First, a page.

It doesn’t help that the events that happen in Charect House aren’t all that interesting, either. Oh, to be sure, venomous hatred and murder are all an excellent base for something interesting, but Rayne does not use them to talk about deeper, darker things: not about class (which could have been done); nor about madness (which should have been done); nor about women (which really ought to have been done better). I also think that the clock wasn’t used to its fullest potential as a plot element, nor as a launching point for tackling darker ideas about the line between love and obsession. There was plenty of buildup around it in the first half of the novel, and for it to be shoved aside in the second half was rather disappointing.

And I think that’s what really disappoints me about this novel: the fact that it doesn’t do anything really new with the haunted house story. It’s just the same old pattern, repeated over again: dark and deadly things happen in the house; those events haunt the house just as surely as its ghosts do; and only by bringing the truth behind those events to light does the horror dissipate and, finally, come to an end. All is sunshine and roses afterwards—though not entirely, as this novel ends with a small indication that, maybe, not all the shadows have been chased out of Charect House after all. Still, that ending is the sort of flourish I would have appreciated more had the story actually been worthy of it.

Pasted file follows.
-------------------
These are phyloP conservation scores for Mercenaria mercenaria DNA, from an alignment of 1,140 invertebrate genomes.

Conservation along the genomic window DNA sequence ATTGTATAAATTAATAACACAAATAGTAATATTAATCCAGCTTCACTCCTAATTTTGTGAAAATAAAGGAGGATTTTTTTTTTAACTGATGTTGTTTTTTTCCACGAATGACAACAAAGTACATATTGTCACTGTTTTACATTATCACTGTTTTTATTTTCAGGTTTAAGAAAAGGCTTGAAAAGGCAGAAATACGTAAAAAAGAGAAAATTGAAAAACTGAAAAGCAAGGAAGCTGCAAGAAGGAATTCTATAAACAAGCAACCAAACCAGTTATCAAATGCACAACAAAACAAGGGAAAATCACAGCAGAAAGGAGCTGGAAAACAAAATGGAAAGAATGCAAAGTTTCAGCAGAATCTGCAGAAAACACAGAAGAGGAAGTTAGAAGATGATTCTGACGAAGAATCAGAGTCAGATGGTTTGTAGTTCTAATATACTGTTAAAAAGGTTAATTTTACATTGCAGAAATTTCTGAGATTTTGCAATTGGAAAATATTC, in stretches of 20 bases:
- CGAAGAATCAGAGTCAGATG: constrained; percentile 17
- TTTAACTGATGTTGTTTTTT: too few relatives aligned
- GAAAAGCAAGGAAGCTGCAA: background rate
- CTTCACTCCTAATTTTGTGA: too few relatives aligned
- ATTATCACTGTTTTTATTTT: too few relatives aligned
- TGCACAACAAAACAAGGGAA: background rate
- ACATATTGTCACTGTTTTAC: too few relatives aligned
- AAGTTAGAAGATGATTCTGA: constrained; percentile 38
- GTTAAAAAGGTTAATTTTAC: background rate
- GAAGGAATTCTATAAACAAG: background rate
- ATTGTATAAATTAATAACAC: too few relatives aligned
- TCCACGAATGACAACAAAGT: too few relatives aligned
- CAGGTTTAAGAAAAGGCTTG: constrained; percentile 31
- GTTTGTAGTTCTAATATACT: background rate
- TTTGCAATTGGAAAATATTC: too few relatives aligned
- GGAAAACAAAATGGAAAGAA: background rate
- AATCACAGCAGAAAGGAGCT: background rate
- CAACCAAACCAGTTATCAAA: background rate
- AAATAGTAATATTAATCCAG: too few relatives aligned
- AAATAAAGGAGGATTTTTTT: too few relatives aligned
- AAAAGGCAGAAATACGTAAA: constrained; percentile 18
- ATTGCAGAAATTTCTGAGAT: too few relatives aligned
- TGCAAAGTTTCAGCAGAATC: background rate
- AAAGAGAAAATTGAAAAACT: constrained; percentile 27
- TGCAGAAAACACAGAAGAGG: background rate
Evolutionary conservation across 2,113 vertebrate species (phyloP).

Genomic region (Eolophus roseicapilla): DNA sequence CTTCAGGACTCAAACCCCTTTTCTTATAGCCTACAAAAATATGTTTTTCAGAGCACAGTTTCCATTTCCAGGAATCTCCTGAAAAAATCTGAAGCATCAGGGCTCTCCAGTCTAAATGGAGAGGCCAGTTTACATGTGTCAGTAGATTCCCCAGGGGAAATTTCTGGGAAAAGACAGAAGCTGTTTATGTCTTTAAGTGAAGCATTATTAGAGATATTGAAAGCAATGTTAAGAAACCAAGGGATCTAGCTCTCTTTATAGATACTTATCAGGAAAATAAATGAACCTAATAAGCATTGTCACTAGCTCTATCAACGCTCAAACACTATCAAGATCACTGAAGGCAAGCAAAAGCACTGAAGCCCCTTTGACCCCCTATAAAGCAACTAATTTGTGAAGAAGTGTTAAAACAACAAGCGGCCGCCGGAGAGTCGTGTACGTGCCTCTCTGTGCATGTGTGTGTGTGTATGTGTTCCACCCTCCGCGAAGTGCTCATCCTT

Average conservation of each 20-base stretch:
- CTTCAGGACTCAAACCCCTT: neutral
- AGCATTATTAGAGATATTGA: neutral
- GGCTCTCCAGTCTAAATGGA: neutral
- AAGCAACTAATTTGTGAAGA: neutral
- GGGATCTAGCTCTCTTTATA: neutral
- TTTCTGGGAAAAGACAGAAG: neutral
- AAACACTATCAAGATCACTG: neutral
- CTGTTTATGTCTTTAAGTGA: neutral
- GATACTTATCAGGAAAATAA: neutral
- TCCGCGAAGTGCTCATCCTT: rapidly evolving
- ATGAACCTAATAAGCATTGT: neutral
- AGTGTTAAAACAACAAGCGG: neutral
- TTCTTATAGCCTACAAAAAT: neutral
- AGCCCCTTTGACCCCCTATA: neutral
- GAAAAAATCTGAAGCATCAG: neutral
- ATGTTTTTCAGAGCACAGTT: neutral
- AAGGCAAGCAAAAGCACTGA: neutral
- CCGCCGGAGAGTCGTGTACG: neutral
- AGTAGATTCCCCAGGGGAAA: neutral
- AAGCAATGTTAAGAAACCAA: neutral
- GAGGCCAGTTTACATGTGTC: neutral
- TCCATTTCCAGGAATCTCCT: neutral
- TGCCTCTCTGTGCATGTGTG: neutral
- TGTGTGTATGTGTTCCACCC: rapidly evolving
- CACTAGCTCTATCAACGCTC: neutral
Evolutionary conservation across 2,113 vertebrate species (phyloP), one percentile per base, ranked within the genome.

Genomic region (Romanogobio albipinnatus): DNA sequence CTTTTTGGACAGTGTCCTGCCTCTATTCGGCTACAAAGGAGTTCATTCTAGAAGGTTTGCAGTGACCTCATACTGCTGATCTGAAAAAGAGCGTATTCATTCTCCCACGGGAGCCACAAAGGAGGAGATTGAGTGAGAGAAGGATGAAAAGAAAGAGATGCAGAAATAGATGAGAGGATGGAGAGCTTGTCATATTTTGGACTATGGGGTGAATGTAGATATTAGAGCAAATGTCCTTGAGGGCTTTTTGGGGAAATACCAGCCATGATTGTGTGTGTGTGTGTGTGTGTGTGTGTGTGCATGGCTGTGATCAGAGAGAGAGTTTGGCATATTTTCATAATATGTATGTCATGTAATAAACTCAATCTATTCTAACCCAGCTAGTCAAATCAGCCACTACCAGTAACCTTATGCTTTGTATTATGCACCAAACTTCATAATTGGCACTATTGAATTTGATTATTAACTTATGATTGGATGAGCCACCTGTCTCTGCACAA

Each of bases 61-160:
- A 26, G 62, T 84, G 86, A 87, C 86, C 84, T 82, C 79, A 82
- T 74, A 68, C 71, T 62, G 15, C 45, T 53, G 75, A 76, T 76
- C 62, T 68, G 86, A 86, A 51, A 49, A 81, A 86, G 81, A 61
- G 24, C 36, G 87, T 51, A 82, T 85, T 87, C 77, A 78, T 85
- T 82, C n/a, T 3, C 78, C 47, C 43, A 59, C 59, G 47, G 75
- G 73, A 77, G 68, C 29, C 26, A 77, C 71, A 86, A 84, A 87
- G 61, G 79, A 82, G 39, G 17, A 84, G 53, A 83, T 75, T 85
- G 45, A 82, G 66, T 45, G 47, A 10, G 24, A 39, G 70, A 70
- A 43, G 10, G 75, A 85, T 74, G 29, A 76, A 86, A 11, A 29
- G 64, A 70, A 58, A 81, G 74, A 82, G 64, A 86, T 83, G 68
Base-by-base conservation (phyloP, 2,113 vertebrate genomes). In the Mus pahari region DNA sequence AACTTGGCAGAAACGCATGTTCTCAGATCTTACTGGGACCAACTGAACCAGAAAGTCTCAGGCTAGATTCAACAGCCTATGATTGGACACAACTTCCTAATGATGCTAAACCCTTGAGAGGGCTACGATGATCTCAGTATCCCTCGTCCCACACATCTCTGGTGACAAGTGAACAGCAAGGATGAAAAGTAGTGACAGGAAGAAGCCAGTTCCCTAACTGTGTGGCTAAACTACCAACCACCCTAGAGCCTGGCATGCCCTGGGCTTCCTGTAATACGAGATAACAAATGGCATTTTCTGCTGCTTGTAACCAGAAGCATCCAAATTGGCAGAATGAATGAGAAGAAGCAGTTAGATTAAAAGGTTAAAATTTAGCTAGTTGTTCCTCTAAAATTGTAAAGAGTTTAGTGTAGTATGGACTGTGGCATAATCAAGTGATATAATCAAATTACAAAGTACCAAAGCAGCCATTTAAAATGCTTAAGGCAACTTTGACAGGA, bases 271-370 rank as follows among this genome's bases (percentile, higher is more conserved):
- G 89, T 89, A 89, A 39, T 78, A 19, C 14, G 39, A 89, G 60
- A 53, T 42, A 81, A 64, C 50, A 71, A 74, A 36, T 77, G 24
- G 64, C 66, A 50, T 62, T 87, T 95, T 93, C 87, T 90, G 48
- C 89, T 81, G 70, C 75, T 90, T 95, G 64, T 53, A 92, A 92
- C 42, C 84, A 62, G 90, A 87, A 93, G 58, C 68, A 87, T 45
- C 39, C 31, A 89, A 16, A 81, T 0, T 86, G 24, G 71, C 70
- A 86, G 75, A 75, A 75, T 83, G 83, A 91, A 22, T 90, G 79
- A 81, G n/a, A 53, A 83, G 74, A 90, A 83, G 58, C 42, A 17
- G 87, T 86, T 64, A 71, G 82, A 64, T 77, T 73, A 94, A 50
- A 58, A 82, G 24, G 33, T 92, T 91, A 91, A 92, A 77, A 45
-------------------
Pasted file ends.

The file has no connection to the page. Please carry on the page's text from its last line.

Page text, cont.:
Overall, Property of a Lady may appear to be a promising haunted house story, but it doesn’t quite live up to that promise. If one is only looking for scares, then I suppose it does an adequate job: Rayne is great at using plot and setting to create creepy scenes that are sure to chill the reader to the bone (and maybe have them look askance at certain items around the household). But for readers who are looking for a novel that does something different with the haunted house story, and for readers who are looking for horror that goes beyond the scares and the creepiness, then this novel is certainly not what they are looking for.